SSDI for Health Issues We Can’t See
Whether you’re suffering from long Covid, an endocrine disorder, mental health issue, or a variety of other illnesses, you may know the experience of people not believing or understanding your health problem. So when it affects your work, what options do you have? Can you get SSDI for invisible illnesses?
How Medical Bias Can Affect SSDI
Ask anyone with complicated health issues, and you’ll find struggles with the medical establishment. Stories abound online about certain medical biases affecting people’s treatment. For example, studies show some doctors will dismiss pain in women more than men. Racial biases include refusing treatments for non-white patients that the hospital otherwise would approve for white patients.
While these are incredibly harmful and preventable problems, sometimes it’s not so nefarious. Sometimes doctors just don’t know much about the issue because it’s new and invisible.
In particular, autoimmune, endocrine, and mental disorders can be “invisible” and thus hard to prove. Examples include:
- Rheumatoid arthritis
- Severe anxiety
- and many more.
Patients with these disorders and similar might be able to work, but plenty with more severe cases cannot. Because the impacts vary for each individual, sometimes doctors don’t understand the level of pain involved or its effect on a patient’s life.
This all matters with Social Security disability. In order to get SSDI, you have to prove your disability impacts your capacity to work. That means you need a doctor who will listen to you, work with you, and take your struggles seriously. It may take a long time to find the right fit, but there are amazing doctors out there who strive to do right by their patients.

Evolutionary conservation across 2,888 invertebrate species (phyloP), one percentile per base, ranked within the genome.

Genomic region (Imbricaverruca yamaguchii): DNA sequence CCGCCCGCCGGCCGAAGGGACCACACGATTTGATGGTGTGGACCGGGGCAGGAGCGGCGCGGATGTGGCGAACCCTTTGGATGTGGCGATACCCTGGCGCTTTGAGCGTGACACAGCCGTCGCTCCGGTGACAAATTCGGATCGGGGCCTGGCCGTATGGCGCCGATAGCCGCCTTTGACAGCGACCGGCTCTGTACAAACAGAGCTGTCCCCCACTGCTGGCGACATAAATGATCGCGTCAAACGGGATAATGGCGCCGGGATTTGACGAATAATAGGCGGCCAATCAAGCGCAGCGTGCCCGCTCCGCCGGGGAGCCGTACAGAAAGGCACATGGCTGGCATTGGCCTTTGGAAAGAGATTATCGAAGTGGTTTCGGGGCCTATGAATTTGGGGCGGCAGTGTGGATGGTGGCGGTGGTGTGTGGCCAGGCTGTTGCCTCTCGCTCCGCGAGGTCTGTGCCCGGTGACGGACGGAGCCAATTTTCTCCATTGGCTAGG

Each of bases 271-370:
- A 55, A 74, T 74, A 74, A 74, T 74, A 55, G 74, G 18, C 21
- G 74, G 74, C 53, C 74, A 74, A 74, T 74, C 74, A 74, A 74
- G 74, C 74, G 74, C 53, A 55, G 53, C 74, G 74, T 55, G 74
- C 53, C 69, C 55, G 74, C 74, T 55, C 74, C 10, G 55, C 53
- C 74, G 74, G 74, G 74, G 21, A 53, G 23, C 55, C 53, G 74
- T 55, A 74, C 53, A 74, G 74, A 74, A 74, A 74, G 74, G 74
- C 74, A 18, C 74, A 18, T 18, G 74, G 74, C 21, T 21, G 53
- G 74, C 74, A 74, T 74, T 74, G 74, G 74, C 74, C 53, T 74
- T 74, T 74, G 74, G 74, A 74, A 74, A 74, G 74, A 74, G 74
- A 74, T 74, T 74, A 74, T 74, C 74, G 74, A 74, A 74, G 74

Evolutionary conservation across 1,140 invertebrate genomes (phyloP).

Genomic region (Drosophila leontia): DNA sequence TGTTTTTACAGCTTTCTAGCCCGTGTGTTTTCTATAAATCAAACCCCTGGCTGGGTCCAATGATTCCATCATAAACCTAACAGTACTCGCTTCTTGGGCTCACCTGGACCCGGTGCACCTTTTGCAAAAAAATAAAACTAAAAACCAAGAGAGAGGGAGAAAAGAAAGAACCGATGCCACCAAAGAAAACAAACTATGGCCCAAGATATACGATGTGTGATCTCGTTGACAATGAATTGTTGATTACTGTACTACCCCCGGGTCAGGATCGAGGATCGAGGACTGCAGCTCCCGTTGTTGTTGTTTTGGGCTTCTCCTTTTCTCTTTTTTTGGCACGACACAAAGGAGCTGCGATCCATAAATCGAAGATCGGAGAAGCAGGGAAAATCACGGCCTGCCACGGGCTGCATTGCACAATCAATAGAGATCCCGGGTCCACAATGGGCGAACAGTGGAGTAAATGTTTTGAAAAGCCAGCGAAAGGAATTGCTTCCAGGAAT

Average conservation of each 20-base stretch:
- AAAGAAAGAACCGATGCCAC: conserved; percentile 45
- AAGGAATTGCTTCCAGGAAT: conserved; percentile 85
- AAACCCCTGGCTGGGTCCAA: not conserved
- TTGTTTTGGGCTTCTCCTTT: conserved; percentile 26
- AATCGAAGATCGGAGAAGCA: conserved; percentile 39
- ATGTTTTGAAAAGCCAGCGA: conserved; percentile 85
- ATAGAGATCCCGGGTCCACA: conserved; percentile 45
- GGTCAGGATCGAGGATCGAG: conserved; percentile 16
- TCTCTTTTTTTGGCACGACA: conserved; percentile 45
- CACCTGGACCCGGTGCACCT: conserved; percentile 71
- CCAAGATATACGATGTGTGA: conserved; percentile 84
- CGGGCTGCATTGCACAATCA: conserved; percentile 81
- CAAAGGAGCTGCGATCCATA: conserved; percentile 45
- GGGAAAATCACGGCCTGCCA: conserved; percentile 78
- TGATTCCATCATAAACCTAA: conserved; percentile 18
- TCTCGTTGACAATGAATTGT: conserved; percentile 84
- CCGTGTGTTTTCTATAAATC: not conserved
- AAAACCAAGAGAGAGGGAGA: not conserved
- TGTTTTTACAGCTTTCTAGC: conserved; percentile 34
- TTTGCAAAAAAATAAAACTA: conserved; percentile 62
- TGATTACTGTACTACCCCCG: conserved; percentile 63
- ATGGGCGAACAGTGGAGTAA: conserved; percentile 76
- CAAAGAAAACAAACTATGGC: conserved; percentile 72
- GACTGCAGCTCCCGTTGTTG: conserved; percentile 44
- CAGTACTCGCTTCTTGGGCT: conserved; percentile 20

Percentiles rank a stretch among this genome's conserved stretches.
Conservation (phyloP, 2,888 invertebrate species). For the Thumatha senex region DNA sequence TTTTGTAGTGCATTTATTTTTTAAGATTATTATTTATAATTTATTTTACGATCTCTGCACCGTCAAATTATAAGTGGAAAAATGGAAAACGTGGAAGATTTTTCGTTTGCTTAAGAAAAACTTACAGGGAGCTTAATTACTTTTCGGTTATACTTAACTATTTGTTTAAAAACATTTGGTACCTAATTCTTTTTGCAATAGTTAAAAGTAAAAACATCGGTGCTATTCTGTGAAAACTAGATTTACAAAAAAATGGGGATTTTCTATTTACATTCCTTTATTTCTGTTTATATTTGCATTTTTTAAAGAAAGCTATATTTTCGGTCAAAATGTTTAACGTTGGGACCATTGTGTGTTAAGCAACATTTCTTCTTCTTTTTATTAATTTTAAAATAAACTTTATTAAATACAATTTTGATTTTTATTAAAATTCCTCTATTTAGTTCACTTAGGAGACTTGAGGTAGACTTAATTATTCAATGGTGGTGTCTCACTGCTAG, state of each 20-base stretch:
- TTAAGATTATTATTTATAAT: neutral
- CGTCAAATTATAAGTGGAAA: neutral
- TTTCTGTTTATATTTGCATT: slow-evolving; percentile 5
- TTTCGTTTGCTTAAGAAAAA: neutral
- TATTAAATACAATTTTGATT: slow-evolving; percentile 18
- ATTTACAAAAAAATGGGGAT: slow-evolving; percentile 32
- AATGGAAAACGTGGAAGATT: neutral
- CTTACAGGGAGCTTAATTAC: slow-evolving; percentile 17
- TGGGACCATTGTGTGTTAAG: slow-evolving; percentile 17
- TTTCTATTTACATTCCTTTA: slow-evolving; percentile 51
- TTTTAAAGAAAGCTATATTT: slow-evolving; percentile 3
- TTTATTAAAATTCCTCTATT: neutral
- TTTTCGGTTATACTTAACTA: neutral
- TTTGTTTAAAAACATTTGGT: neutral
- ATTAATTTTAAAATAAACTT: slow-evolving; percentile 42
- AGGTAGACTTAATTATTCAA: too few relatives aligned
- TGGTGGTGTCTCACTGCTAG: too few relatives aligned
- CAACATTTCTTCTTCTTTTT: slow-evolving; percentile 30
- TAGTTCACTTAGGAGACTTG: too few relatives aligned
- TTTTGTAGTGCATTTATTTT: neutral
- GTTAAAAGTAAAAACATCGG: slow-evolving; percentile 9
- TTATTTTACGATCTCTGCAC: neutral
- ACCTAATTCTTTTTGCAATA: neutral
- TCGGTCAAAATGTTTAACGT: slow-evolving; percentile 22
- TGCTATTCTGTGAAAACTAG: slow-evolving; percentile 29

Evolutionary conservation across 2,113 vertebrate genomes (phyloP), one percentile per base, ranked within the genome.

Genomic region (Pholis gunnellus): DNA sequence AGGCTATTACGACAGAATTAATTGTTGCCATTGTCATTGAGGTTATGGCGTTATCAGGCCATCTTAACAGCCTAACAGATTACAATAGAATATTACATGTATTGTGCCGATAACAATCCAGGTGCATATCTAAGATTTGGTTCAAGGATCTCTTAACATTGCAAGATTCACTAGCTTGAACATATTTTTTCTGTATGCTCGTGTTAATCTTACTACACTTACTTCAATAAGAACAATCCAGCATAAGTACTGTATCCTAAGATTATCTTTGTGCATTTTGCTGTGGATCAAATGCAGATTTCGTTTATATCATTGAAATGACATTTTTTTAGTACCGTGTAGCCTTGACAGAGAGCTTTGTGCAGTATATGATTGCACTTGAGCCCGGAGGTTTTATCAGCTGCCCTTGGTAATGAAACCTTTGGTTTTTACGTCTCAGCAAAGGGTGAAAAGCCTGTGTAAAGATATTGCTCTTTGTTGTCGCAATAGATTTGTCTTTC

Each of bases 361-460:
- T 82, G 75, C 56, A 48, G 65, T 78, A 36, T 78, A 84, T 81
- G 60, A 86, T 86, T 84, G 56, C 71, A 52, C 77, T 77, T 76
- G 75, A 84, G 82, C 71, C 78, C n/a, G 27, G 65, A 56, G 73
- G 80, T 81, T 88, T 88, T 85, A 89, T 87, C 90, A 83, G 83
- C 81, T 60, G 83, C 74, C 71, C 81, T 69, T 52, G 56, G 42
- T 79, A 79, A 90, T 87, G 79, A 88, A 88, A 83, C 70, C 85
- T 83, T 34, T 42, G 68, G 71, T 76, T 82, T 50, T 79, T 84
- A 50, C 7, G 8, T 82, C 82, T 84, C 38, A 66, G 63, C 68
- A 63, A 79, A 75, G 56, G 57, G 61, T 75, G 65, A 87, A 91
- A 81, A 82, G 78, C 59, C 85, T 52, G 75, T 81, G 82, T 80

An Example from Long Covid
Long Covid can be a disabling, horrible illness that destroys a person’s mental capacity and keeps them from working. Some people with long Covid might just have a little trouble breathing. But other people experience extremely severe symptoms—symptoms that, some people with long Covid report, can be totally debilitating.
So can you get SSDI for long Covid?
To get SSDI for this illness or any other, you have to prove medically that:
- you are disabled
- the disability will keep you from working
- your situation will last for a year or more
With something as new and misunderstood as long Covid, this means the real challenge is finding the right doctor. You will likely need to search for someone with more experience in this field than most. You will need a real advocate who understands your condition and believes you when you describe how it has affected you.
How to Strengthen Your Application
Your doctor’s statement should include a clear description of your illness, how it impacts your work, and how long it will likely last (for a successful application, it would need to last for over a year).
In addition, you should include medical records and any supporting documentation to show the way your condition has changed your life.
We know the application process for SSDI can be a little intimidating. To help make it easier, we’ve put together a free report with everything you need to know about applying for disability, including what goes into a successful application.
What to Do If You’re Denied
The SSA denies the majority of applications on the first try. This is especially true for people with invisible or lesser-known conditions.
If that’s you, don’t let the denial stop you. You have 60 days to appeal, and that’s your chance to fight for the benefits you need and deserve.
In that situation, you shouldn’t wait to find an attorney. It doesn’t cost anything to get started. SSDI lawyers only win if you do. And even then, they’re limited by law to a small fraction of your past benefits. Everything you make moving forward is yours to keep.
Our SSDI attorneys have successfully appealed SSDI for all sorts of invisible conditions. We’ve helped people get their benefits despite some doctors dismissing their pain and suffering. In addition, we have personal experience with some of these conditions in our own families.
As a result, we approach every claim with compassion and respect. We fight for you, and—as our clients can attest—we win.
To get started, contact us today using the form on this page or call us at 901-327-2100.